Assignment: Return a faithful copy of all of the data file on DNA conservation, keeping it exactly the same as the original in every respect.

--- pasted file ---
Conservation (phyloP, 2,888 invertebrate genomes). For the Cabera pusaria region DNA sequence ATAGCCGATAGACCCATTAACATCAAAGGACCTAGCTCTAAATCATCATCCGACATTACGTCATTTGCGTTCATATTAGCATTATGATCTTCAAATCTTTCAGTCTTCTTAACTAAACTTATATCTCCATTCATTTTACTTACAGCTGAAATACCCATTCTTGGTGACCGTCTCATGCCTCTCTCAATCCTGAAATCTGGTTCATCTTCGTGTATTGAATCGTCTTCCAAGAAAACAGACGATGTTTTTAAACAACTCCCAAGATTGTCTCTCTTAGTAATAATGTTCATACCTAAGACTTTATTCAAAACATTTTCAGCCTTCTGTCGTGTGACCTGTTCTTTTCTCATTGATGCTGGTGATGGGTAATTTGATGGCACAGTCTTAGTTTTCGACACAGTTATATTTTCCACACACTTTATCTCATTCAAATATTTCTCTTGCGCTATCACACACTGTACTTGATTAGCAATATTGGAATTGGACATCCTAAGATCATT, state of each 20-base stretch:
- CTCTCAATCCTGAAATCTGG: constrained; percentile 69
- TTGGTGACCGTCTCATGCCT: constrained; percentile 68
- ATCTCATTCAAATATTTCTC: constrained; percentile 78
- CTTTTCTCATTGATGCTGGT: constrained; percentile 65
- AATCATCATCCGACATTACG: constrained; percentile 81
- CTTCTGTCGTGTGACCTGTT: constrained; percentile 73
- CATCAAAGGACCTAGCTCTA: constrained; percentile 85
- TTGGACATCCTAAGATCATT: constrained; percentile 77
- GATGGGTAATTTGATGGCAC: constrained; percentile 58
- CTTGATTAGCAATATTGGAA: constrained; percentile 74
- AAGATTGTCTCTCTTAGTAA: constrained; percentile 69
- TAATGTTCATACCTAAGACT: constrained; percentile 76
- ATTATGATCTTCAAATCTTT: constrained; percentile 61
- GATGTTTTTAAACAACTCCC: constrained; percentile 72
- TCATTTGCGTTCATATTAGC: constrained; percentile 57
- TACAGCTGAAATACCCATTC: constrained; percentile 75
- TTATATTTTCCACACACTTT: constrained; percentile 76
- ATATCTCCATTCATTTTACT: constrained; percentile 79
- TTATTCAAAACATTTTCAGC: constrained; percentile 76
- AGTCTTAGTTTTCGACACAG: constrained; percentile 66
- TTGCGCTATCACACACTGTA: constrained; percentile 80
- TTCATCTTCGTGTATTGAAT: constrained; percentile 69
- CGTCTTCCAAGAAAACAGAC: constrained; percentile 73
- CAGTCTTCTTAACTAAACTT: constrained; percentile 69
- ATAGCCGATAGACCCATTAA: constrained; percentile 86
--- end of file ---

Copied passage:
Conservation (phyloP, 2,888 invertebrate genomes). For the Cabera pusaria region DNA sequence ATAGCCGATAGACCCATTAACATCAAAGGACCTAGCTCTAAATCATCATCCGACATTACGTCATTTGCGTTCATATTAGCATTATGATCTTCAAATCTTTCAGTCTTCTTAACTAAACTTATATCTCCATTCATTTTACTTACAGCTGAAATACCCATTCTTGGTGACCGTCTCATGCCTCTCTCAATCCTGAAATCTGGTTCATCTTCGTGTATTGAATCGTCTTCCAAGAAAACAGACGATGTTTTTAAACAACTCCCAAGATTGTCTCTCTTAGTAATAATGTTCATACCTAAGACTTTATTCAAAACATTTTCAGCCTTCTGTCGTGTGACCTGTTCTTTTCTCATTGATGCTGGTGATGGGTAATTTGATGGCACAGTCTTAGTTTTCGACACAGTTATATTTTCCACACACTTTATCTCATTCAAATATTTCTCTTGCGCTATCACACACTGTACTTGATTAGCAATATTGGAATTGGACATCCTAAGATCATT, state of each 20-base stretch:
- CTCTCAATCCTGAAATCTGG: constrained; percentile 69
- TTGGTGACCGTCTCATGCCT: constrained; percentile 68
- ATCTCATTCAAATATTTCTC: constrained; percentile 78
- CTTTTCTCATTGATGCTGGT: constrained; percentile 65
- AATCATCATCCGACATTACG: constrained; percentile 81
- CTTCTGTCGTGTGACCTGTT: constrained; percentile 73
- CATCAAAGGACCTAGCTCTA: constrained; percentile 85
- TTGGACATCCTAAGATCATT: constrained; percentile 77
- GATGGGTAATTTGATGGCAC: constrained; percentile 58
- CTTGATTAGCAATATTGGAA: constrained; percentile 74
- AAGATTGTCTCTCTTAGTAA: constrained; percentile 69
- TAATGTTCATACCTAAGACT: constrained; percentile 76
- ATTATGATCTTCAAATCTTT: constrained; percentile 61
- GATGTTTTTAAACAACTCCC: constrained; percentile 72
- TCATTTGCGTTCATATTAGC: constrained; percentile 57
- TACAGCTGAAATACCCATTC: constrained; percentile 75
- TTATATTTTCCACACACTTT: constrained; percentile 76
- ATATCTCCATTCATTTTACT: constrained; percentile 79
- TTATTCAAAACATTTTCAGC: constrained; percentile 76
- AGTCTTAGTTTTCGACACAG: constrained; percentile 66
- TTGCGCTATCACACACTGTA: constrained; percentile 80
- TTCATCTTCGTGTATTGAAT: constrained; percentile 69
- CGTCTTCCAAGAAAACAGAC: constrained; percentile 73
- CAGTCTTCTTAACTAAACTT: constrained; percentile 69
- ATAGCCGATAGACCCATTAA: constrained; percentile 86